Monday, 25 January 2010

Application Cache

If you frequently need to read the same data from the database in the same transaction (for example look-up table data), the DBMS cache/buffer should reduce the I/O to disk by having the data in memory. However there is still a considerable overhead involved with using SQL to obtain the data multiple times.

A technique that we have used to improve performance is an application cache. This uses a common action block to read the data. The action block checks to see if the data is cached, and if it is, avoids the need for a READ from the database. If it is not available, it reads the data and then stores it in the cache.The cache is implemented using uninitialised local views and you can store as many rows as you are prepared to allocate memory to.

The design needs to ensure that the cache is initialised at the start of the transaction (for C generated code when using the TE) and also to cater for the possibility of updates to the database, i.e. the cache needs refreshing or deleting if the data can be changed during the transaction.

In specific examples where we have used the cache for heavily accessed tables, we have found the cache improves the performance of the READ action block by 1000%.


João said...


Great example of CG application performance improvement. But would it be possible to show an example?
In my case we use CABs to read data from reference tables (created by us)
Car - Door -possible colors:
1 - white
2 - black
3 - blue

Possible colors are on a ref table that has to be read all the time if we want to show description of car door colors on a list

Darius Panahy said...

A simple example would be:

CASE clear
--NOTE clears the cache
--SET LAST OF group-temp-cache TO 0
CASE update
--NOTE update cache with new value if record updated
--FOR SUBSCRIPT OF group-temp-cache FROM 1 TO LAST BY 1
---IF temp-g ent id = in-updated ent id
----MOVE in_updated ent TO temp-g ent
--NOTE read from cache
--FOR SUBSCRIPT OF group-temp-cache FROM 1 TO LAST BY 1
---IF temp-g ent id = in ent id
----MOVE temp-g ent TO out ent
--NOTE not found in cache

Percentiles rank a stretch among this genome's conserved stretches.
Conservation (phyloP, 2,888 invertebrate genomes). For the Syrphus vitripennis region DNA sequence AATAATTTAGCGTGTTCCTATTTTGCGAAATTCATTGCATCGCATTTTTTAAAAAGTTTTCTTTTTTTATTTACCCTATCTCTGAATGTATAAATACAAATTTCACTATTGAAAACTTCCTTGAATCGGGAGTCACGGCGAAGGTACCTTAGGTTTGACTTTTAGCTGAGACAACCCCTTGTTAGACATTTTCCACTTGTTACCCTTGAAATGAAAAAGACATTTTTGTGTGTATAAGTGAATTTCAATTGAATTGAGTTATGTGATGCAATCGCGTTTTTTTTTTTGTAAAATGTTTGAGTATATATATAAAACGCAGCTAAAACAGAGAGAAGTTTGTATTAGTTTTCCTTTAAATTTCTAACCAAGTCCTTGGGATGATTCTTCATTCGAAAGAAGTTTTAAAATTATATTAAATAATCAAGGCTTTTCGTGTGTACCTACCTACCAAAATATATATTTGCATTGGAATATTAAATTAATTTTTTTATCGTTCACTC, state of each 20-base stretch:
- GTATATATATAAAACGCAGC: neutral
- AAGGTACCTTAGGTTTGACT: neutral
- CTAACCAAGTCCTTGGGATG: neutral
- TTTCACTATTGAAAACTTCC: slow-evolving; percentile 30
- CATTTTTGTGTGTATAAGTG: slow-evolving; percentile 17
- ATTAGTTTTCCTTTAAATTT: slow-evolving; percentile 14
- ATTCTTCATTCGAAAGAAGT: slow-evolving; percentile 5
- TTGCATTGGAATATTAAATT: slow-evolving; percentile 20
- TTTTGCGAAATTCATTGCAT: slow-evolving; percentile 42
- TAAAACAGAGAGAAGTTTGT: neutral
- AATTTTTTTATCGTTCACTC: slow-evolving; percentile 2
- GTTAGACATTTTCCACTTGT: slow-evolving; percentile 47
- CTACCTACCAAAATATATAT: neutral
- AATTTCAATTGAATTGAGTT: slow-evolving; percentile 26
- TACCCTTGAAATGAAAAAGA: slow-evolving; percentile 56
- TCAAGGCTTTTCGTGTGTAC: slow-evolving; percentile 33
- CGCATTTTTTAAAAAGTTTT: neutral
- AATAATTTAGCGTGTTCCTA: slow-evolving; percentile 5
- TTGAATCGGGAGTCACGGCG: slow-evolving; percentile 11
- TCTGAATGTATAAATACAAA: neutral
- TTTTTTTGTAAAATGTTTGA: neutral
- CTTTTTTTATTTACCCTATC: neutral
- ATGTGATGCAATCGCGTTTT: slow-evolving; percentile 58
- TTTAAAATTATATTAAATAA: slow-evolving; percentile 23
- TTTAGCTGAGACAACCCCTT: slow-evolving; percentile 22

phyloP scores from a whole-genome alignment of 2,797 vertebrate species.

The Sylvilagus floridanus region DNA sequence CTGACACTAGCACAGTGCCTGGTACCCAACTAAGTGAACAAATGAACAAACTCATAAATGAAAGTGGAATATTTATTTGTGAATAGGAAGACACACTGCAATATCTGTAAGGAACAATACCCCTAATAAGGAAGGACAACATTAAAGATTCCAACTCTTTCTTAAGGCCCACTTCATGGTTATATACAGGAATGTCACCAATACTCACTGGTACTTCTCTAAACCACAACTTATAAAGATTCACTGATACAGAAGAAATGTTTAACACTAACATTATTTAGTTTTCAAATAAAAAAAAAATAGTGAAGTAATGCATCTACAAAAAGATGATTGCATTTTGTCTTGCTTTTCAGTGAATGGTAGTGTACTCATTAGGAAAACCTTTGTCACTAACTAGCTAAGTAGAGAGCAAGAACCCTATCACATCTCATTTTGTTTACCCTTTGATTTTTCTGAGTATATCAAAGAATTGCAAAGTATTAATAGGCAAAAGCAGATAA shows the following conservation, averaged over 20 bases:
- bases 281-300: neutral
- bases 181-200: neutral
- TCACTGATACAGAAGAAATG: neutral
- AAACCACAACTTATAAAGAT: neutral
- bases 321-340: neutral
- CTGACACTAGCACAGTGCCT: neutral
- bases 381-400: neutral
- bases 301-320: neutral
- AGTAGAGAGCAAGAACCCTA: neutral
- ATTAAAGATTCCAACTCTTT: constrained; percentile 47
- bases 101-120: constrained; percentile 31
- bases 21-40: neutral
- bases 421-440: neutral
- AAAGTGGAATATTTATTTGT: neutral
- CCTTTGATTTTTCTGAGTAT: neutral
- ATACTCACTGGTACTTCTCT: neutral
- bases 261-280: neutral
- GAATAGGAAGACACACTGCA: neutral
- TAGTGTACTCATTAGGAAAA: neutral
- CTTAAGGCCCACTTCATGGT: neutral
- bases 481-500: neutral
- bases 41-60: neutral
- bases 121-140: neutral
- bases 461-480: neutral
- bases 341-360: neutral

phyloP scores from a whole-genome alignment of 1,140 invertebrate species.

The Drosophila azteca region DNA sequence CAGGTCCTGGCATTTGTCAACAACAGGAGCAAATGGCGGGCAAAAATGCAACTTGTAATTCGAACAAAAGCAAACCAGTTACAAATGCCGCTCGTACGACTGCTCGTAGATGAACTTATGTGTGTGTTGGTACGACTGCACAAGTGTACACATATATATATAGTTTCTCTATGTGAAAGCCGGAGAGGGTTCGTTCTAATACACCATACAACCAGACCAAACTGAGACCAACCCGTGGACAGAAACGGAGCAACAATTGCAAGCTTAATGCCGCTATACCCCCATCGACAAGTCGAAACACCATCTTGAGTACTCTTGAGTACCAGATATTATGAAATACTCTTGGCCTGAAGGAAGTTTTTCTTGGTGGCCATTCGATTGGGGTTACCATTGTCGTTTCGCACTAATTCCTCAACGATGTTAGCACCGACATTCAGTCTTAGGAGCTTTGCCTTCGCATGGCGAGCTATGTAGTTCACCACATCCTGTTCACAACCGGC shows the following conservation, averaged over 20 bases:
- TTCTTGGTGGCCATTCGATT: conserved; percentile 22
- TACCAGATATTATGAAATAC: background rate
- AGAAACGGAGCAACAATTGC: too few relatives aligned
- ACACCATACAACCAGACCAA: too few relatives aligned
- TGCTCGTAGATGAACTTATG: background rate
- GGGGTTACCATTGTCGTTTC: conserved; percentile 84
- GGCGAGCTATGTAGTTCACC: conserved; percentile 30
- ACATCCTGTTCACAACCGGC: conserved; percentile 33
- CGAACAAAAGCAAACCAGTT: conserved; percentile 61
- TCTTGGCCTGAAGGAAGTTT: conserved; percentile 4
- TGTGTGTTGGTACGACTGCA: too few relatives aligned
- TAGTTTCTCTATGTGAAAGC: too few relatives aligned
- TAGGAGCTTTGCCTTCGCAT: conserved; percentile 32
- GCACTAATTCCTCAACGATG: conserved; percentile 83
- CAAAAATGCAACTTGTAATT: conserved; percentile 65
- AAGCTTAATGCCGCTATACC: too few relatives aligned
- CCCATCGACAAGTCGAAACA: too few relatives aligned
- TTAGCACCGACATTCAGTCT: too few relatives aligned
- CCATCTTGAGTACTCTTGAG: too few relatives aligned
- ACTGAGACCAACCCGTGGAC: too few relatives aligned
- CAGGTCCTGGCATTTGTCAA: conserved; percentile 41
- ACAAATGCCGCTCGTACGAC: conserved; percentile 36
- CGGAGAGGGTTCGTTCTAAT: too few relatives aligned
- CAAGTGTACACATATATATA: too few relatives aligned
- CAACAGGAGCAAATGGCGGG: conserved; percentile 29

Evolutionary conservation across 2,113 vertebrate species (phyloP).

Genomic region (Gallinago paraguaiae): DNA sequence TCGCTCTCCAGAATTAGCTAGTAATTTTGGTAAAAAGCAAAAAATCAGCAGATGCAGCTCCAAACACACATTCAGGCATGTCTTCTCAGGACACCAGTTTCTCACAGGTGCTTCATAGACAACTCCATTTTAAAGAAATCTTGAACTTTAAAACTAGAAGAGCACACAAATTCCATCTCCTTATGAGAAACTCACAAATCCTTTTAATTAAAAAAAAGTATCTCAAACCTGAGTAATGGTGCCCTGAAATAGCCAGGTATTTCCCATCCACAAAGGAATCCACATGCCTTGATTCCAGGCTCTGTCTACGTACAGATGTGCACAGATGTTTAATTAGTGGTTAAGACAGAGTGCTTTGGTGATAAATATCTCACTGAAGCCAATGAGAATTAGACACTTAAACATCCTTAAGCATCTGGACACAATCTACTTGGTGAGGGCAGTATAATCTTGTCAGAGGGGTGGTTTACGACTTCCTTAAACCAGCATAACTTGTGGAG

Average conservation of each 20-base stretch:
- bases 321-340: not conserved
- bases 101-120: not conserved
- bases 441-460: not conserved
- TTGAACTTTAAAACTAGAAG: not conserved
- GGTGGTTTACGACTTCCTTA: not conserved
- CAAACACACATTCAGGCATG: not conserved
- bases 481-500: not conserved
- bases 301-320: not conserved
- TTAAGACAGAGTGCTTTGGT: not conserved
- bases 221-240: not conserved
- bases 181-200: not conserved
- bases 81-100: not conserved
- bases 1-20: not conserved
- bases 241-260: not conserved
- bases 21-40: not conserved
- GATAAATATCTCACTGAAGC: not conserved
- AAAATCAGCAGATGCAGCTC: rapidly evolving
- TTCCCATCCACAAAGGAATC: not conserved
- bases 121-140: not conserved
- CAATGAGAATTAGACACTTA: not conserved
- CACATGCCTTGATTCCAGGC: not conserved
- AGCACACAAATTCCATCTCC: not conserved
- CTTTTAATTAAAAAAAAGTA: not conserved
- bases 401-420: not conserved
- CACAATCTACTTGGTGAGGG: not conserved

--READ ent WHERE id = in ent id
---MOVE ent TO out ent
--IF group-temp-cache IS NOT FULL
---NOTE add to cache
---SET SUBSCRIPT OF group-temp-cache to LAST + 1
-- MOVE out ent to temp-g ent

João said...

Thanks for your example.
When should the clear command be used?
On transaction finish?

Darius Panahy said...

No, on initialisation as described in the main post.

João said...

Thank you very much for your tips. I've managed to do a test on one of our applications.
Some transactions access the same AB about 20+ times where I've managed to reduce the amount of BD access by 1/3.
I'm considering expending this to other transactions where the same static data keeps constantly been read from the database.

Darius Panahy said...

Glad you found this useful. The only caveat I would add is that this approach is only really worth doing when you have a serious performance issue that you want to address, and I am not sure I would want to make this a 'standard' approach since it will increase the memory usage of the load module.

João said...

Thanks. Is the max size of the group view allocated in memory upon initialize or is it dynamically expanded as the group view increases?

The ideal solution would be calculating the max # of rows that are sufficient to hold in memory...

Darius Panahy said...

It is always allocated in full, but when depends on the OS. See previous posts on the issue of memory allocation.